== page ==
REVIEW
Add like
Add dislike
Add to saved papers

Genetics of epilepsy: an overview.

Studies of the genetics of epilepsy have, until recently, involved epidemiologic or segregation analyses of phenotypic characteristics of a number of seizure disorders. Technical advances in molecular biology involving gene mapping and gene identification have made it possible to examine the heritability of various epilepsy syndromes. Using "reverse genetics" or positional cloning, it is possible to identify an abnormal protein through gene isolation and cloning. Genes are localized through analysis of linkage to phenotypic markers (proteins) or DNA markers such as restriction fragment length polymorphisms, variable number of tandem repeats, and dinucleotides. Methods used to obtain DNA of interest involve digestion of genomic DNA with specific restriction endonucleases or amplification of DNA by polymerase chain reaction technology. Gel electrophoresis is the basis for the separation of different sized DNA. Inherited disorders for which a gene has been cloned or localized have highly penetrant, well-defined clinical phenotypes with no remissions and abundant clinical material. Genetic epilepsies, however, are variably penetrant age-dependent disorders with heterogeneous clinical phenotypes. Despite these difficulties, three genetic epilepsies have been mapped to specific chromosomes: benign familial neonatal convulsions to 20q, juvenile myoclonic epilepsy to 6p, and Baltic progressive myoclonus epilepsy to 21q. Further progress in understanding genetic epilepsies will depend on better definition of syndrome phenotypes, isolation of the epilepsy gene(s), and identification of the abnormal protein(s).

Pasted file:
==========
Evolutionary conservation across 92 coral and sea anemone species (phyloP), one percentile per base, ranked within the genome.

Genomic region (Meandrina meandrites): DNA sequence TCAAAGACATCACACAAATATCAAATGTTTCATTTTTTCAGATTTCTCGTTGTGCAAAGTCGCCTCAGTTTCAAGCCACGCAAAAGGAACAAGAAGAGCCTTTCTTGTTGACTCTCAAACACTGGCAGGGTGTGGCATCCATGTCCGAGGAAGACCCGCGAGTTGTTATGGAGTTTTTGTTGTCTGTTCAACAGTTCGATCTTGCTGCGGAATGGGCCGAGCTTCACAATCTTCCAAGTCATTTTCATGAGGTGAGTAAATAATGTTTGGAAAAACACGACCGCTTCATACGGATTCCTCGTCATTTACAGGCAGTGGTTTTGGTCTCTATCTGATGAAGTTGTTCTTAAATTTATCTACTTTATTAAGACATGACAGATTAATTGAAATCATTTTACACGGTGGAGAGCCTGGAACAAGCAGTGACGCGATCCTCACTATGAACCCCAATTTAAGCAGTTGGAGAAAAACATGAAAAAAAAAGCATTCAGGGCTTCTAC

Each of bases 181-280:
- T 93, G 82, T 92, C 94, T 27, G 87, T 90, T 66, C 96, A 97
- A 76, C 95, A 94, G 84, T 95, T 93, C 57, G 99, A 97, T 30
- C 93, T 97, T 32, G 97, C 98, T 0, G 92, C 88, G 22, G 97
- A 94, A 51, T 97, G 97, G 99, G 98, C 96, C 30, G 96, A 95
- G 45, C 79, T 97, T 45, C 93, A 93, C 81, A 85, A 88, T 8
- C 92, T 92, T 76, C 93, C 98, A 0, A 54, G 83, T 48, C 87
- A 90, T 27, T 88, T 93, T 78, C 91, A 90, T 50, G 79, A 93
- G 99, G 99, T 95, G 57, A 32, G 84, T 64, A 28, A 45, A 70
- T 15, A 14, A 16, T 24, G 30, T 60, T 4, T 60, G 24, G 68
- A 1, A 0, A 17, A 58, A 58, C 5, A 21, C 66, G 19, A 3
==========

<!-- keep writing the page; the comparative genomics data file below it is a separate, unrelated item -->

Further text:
Full text links

For the best experience, use the Read mobile app

Group 7SearchHeart failure treatmentPapersTopicsCollectionsEffects of Sodium-Glucose Cotransporter 2 Inhibitors for the Treatment of Patients With Heart Failure Importance: Only 1 class of glucose-lowering agents-sodium-glucose cotransporter 2 (SGLT2) inhibitors-has been reported to decrease the risk of cardiovascular events primarily by reducingSeptember 1, 2017: JAMA CardiologyAssociations of albuminuria in patients with chronic heart failure: findings in the ALiskiren Observation of heart Failure Treatment study.CONCLUSIONS: Increased UACR is common in patients with heart failure, including non-diabetics. Urinary albumin creatininineJul, 2011: European Journal of Heart FailureRandomized Controlled TrialEffects of Liraglutide on Clinical Stability Among Patients With Advanced Heart Failure and Reduced Ejection Fraction: A Randomized Clinical Trial.Review

Get seemless 1-tap access through your institution/university

For the best experience, use the Read mobile app

Read by QxMD is copyright © 2021 QxMD Software Inc. All rights reserved. By using this service, you agree to our terms of use and privacy policy.

Get seemless 1-tap access through your institution/university

For the best experience, use the Read mobile app